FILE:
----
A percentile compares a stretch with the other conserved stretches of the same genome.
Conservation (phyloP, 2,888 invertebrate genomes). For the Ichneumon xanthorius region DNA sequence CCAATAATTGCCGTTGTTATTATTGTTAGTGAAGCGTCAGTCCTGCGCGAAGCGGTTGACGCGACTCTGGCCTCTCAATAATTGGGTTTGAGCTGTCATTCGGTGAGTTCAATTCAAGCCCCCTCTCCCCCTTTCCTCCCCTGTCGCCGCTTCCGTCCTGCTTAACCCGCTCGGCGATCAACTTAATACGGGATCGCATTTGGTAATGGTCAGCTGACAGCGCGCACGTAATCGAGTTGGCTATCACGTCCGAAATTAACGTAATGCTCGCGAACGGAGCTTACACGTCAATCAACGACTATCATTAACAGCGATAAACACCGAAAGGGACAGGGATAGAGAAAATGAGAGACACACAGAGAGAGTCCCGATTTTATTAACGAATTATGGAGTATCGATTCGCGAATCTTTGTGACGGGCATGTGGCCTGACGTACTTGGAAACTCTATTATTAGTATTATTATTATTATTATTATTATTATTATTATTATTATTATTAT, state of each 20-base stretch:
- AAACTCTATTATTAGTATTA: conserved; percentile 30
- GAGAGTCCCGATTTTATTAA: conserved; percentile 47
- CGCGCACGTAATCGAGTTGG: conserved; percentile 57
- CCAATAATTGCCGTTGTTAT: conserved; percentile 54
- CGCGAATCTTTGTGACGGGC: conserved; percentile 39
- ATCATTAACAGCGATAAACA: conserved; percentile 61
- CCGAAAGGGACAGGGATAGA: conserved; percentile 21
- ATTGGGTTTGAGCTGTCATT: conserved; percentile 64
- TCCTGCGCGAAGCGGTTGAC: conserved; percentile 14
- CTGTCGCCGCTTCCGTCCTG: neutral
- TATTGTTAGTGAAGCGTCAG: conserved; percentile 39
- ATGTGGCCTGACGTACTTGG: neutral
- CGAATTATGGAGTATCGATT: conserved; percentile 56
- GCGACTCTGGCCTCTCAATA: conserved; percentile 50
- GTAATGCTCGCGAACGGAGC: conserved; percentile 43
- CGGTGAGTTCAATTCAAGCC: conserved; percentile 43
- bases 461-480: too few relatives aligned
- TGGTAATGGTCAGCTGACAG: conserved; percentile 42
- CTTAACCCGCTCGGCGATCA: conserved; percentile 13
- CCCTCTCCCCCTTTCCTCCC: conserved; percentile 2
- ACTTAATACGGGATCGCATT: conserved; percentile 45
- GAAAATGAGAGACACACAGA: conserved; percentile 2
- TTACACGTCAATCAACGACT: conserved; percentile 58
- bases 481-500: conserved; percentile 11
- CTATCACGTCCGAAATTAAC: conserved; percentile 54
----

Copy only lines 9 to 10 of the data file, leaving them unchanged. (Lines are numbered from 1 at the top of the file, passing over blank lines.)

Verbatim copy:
- CCGAAAGGGACAGGGATAGA: conserved; percentile 21
- ATTGGGTTTGAGCTGTCATT: conserved; percentile 64